Kia, Nissan, Hyundai, Volkswagen, Chevrolet, and of course Tesla have electric models on sale this year, as well as luxury brands Audi, Porsche, and BMW. It seems likely that in the next few decades, gas and diesel-powered cars and trucks will be made completely obsolete.
But while electric cars would be a big improvement over the gasoline status quo, they wouldn’t solve most of the biggest problems created by cars. In fact, they are far from the most promising electric vehicles on the market. That prize must go to electric variants of traditional human-powered transportation — the e-scooter, the e-skateboard, and above all the e-bike. These have a far larger potential to revolutionize congested American cities and provide an enormous increase in health and convenience for American citizens — but it will require drastic policy changes to tap that potential.
The biggest logistical problem with cars is that they take up too much space. One needs a parking space at home, a parking space at work, and a wide road to move the car between the two points. That means such parking spaces are vacant about half the time on average — and even when occupied, the car itself is still sitting doing nothing.
They reduce carbon emissions from burning fuel, but that’s it — and while that is a major benefit, they still have to be charged up with lots of electricity, which is still mostly generated from fossil fuels. Until the power grid is decarbonized, even that benefit isn’t too great.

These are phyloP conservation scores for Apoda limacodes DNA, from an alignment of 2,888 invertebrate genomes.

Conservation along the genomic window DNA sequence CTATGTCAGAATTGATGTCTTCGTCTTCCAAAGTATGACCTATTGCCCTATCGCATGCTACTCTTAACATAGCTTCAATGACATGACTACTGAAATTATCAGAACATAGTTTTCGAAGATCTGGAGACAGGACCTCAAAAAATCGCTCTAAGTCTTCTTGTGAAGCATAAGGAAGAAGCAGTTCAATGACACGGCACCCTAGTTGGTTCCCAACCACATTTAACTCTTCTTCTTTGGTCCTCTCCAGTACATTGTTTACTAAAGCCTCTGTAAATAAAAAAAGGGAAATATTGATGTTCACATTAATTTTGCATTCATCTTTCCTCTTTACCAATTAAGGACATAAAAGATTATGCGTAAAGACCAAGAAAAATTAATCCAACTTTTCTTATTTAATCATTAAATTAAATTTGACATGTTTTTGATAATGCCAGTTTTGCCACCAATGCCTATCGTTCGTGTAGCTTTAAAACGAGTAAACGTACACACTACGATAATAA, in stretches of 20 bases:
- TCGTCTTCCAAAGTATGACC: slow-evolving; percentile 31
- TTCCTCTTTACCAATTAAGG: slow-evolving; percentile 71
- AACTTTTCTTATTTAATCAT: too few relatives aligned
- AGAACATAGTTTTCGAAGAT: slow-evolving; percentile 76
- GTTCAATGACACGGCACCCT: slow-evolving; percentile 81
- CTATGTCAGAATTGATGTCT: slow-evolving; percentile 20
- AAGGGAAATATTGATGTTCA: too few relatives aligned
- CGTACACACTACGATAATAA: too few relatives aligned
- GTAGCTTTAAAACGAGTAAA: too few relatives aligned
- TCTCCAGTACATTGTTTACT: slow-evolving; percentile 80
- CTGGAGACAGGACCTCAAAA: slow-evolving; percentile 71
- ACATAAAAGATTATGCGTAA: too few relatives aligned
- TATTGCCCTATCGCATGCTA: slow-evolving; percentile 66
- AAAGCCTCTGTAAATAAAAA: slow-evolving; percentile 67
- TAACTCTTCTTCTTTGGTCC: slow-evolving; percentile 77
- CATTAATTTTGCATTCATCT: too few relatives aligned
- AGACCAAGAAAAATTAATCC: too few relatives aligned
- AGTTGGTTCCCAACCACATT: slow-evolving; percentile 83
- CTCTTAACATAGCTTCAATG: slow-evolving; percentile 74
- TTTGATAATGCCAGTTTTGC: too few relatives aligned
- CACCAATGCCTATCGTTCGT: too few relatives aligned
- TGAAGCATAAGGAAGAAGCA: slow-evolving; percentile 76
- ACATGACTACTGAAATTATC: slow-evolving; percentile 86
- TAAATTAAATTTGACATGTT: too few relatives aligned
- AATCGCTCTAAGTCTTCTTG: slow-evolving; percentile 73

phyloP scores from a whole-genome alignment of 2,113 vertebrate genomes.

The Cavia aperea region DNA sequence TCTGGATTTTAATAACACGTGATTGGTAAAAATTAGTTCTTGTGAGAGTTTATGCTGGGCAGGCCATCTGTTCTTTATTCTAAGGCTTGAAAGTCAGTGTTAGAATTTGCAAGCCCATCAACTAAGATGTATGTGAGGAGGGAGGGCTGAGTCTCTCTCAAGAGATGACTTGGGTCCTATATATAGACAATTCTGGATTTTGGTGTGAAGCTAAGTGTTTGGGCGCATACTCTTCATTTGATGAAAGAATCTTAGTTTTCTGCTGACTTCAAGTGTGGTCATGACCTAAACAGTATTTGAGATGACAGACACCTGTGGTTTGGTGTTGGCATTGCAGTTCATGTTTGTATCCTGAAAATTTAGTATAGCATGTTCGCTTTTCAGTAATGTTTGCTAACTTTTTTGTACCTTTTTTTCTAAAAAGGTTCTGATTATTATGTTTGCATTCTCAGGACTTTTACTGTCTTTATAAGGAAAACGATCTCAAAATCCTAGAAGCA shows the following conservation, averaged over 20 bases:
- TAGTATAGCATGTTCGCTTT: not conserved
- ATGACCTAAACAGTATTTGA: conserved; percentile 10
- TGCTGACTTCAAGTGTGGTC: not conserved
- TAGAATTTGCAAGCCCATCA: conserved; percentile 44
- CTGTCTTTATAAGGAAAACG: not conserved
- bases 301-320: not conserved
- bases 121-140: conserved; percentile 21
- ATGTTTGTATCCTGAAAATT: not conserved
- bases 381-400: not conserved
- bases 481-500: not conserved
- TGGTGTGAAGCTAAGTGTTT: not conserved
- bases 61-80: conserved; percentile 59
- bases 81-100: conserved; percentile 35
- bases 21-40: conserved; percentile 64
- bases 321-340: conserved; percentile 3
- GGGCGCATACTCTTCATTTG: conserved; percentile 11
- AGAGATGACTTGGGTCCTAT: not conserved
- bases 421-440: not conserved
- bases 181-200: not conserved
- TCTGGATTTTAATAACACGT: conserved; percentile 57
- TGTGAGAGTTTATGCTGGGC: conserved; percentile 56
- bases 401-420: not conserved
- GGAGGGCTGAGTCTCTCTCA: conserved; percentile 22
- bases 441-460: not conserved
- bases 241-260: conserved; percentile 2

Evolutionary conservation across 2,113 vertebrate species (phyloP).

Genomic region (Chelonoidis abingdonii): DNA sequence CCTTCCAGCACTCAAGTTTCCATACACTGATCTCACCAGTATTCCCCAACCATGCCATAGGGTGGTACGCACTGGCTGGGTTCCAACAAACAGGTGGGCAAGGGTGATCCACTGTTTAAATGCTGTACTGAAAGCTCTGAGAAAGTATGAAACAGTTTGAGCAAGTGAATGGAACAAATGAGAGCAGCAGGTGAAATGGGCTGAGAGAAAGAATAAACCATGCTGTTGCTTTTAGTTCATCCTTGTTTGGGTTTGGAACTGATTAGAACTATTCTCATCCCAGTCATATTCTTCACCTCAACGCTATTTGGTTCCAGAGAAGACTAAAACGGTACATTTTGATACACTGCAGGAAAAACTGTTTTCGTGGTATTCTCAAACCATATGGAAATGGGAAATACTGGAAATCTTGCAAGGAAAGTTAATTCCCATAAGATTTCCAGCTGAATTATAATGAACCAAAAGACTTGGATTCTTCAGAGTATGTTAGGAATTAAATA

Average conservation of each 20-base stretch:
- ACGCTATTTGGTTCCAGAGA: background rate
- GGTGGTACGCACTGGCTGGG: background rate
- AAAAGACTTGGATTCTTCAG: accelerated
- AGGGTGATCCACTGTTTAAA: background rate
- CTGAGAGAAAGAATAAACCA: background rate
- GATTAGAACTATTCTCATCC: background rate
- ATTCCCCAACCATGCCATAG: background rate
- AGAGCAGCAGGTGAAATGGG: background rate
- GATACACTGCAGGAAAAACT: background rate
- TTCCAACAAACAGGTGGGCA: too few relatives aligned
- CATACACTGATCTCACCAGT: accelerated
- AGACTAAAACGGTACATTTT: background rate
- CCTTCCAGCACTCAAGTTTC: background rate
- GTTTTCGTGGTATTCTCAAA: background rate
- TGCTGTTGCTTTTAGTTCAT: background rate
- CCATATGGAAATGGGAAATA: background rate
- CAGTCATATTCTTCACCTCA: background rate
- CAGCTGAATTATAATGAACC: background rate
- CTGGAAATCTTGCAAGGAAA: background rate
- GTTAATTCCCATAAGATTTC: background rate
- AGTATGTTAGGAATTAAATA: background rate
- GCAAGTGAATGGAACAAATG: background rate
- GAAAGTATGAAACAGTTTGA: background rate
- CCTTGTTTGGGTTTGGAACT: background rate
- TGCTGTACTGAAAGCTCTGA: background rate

The self-driving electric cars have the theoretical potential to cut down on parking space waste since people could essentially take a taxi to work. But this technology is proving to be dramatically more difficult than utopian tech barons have predicted. Back in 2016, Tesla CEO Elon Musk promised that his cars would be fully self-driving within two years. Last summer, he said it would be by the end of 2019.
Small cars still take huge amounts of energy and raw material to manufacture. Smelting and casting steel and aluminum takes tons of energy — and with steel, there is as yet no workable carbon-free method of making it. The huge batteries in electric cars require gobs of rare earth elements, often sourced in brutal conditions in poverty-stricken African countries. Replacing the hundreds of millions of gas-powered American cars with electric ones will eat up vast investment that could otherwise go to far more useful projects, like upgrading the power grid or high-speed rail.